OPTICAL AGES FOR DEEP LAST-GLACIAL LAKE MISSOULA, MONTANA
Three preliminary ages on alluvial sediments below the glaciolacustrine sequence show initial lake transgression at 21.0 ± 1 to 19.7 ± 1.5 ka. Eight preliminary ages from the tops of six cycles range from 21.4 ± 1.6 ka to 17.2 ± 1.1 ka for sand captured in downward-tapering wedges interpreted to represent sedimentation in seasonal frost cracks. A bioturbated sandy unit with three ages ranging from 11.7 ± 0.7 to 10.5 ± 0.6 ka caps the upper, undated, four cycles.
Sandy alluvial sediment below the glaciolacustrine section locally interfingers with the lowermost lake-bottom sediments, showing concurrent deposition of the alluvium with the transgressing lake. Ages for the basal sediment suggests that the glaciolacustrine sediments at Garden Gulch are ~2 to 5 ka older than similar sediments 200 m lower in elevation in the Missoula and Ninemile valleys. The uppermost ages at Garden Gulch are apparently younger than the last lake drainage.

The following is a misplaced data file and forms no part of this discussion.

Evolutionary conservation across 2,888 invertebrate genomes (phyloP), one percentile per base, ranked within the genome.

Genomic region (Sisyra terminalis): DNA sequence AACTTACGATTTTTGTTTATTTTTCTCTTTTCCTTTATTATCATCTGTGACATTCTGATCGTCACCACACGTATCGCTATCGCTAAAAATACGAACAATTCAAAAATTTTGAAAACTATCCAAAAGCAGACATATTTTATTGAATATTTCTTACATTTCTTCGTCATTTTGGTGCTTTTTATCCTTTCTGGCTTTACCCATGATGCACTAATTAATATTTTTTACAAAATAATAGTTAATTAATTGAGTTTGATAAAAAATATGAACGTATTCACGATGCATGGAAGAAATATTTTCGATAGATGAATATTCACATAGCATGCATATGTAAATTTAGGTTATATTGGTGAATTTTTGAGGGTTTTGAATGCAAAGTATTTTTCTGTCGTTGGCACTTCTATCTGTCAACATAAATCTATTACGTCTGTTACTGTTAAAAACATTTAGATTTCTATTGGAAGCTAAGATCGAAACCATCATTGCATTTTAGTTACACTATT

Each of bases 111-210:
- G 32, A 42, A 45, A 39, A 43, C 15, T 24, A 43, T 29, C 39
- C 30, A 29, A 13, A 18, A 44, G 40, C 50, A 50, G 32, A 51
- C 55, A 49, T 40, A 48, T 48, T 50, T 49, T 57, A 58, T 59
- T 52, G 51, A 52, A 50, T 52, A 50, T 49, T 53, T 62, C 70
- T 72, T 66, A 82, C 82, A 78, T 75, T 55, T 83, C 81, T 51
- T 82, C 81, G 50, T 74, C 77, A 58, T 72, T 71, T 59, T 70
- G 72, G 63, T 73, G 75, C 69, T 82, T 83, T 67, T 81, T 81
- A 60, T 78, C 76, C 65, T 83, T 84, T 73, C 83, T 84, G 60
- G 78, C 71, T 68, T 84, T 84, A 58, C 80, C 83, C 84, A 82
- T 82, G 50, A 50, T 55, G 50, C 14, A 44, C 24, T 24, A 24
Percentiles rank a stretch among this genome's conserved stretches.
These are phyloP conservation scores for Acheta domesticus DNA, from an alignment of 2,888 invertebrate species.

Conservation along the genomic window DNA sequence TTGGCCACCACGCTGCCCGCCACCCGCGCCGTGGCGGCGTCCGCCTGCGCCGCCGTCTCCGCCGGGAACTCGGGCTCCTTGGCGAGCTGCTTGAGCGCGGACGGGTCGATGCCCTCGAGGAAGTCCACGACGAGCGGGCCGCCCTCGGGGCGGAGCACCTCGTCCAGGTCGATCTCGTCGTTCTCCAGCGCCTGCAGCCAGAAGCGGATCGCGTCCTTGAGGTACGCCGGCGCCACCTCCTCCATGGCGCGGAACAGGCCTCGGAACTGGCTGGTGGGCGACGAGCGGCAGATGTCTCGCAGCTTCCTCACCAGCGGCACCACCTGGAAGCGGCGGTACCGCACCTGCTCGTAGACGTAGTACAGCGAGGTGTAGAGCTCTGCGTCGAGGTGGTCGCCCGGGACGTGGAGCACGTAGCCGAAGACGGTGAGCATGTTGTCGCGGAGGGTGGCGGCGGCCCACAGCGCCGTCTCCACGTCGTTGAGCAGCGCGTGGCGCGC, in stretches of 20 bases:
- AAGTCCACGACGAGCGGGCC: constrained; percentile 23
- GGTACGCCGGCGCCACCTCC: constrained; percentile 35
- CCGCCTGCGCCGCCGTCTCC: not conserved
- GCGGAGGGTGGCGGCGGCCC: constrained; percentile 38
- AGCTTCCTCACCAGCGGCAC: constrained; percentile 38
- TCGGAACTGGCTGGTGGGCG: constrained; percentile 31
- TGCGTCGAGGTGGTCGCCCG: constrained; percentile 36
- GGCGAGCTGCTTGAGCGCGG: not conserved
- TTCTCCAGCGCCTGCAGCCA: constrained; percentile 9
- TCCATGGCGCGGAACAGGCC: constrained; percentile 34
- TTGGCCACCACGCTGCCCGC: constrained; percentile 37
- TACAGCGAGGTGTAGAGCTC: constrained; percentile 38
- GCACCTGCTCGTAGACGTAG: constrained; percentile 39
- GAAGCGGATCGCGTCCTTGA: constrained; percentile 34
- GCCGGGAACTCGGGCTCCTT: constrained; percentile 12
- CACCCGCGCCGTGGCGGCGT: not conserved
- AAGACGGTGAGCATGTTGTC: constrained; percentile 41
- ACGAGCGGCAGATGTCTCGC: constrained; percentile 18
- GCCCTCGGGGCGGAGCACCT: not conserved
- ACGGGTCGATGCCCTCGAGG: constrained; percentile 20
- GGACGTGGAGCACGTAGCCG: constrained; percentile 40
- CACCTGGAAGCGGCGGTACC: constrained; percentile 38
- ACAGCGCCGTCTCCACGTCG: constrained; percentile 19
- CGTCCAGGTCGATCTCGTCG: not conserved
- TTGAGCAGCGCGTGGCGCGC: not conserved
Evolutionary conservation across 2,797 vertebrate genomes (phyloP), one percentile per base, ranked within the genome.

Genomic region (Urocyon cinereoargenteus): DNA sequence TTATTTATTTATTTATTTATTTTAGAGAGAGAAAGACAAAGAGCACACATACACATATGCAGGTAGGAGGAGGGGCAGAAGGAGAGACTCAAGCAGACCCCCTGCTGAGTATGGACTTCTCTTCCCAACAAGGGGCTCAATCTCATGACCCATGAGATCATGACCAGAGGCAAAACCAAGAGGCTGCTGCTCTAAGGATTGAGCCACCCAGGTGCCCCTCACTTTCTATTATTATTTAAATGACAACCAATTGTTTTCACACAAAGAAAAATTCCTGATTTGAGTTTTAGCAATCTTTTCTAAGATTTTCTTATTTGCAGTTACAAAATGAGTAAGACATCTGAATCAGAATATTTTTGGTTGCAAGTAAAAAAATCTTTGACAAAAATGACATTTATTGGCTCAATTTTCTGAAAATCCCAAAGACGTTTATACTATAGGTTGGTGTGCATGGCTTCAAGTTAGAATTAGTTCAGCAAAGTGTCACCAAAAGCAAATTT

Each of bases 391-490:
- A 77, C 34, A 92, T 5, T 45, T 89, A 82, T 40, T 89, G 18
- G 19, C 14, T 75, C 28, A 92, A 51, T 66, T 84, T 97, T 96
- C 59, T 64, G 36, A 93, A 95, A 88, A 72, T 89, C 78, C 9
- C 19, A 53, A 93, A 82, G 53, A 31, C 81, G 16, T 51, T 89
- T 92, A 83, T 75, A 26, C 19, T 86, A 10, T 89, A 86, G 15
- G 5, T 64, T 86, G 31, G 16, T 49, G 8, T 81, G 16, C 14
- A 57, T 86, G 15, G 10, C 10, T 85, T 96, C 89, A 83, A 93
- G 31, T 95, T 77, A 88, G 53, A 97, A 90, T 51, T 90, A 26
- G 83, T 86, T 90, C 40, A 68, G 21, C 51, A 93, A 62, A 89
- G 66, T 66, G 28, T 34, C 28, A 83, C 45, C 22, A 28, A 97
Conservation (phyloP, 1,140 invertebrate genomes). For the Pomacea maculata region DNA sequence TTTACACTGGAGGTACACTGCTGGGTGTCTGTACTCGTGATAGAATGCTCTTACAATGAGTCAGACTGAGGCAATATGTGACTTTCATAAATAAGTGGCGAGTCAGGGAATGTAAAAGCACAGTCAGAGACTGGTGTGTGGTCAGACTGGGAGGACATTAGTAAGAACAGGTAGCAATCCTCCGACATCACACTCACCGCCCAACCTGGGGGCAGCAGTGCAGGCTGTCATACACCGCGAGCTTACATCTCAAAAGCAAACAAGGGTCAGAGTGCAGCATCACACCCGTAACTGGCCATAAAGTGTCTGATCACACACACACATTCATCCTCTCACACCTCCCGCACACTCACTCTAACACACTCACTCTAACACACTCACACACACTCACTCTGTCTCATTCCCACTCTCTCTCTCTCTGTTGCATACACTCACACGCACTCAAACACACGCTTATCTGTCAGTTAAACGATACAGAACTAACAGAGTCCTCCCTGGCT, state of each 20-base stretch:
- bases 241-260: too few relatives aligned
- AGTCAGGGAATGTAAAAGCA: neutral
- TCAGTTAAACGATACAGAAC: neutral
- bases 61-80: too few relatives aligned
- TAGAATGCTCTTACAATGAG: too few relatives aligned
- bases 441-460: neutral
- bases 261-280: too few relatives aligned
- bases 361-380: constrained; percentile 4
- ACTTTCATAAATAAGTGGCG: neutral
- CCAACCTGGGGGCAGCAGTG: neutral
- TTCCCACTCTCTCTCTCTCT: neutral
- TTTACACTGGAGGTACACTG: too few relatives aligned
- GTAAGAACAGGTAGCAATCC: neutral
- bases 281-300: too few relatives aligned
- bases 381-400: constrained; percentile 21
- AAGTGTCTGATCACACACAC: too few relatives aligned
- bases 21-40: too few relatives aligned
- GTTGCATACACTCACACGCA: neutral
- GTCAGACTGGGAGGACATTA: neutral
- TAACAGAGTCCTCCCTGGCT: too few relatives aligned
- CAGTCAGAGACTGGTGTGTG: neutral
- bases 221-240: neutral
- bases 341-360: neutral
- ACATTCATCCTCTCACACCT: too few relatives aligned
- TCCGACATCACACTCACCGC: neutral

These data show that glacial Lake Missoula reached >1170 m by 17-22 ka and either partially or completely drained ten times from this position. We interpret that the lower part of the Garden Gulch section was deposited during earlier lake stands than those near Missoula. One or more rapid drainage events, due to ice dam failure, would have eroded glaciolacustrine silt and clay at lower elevation locations, explaining the younger ages at sections near Missoula.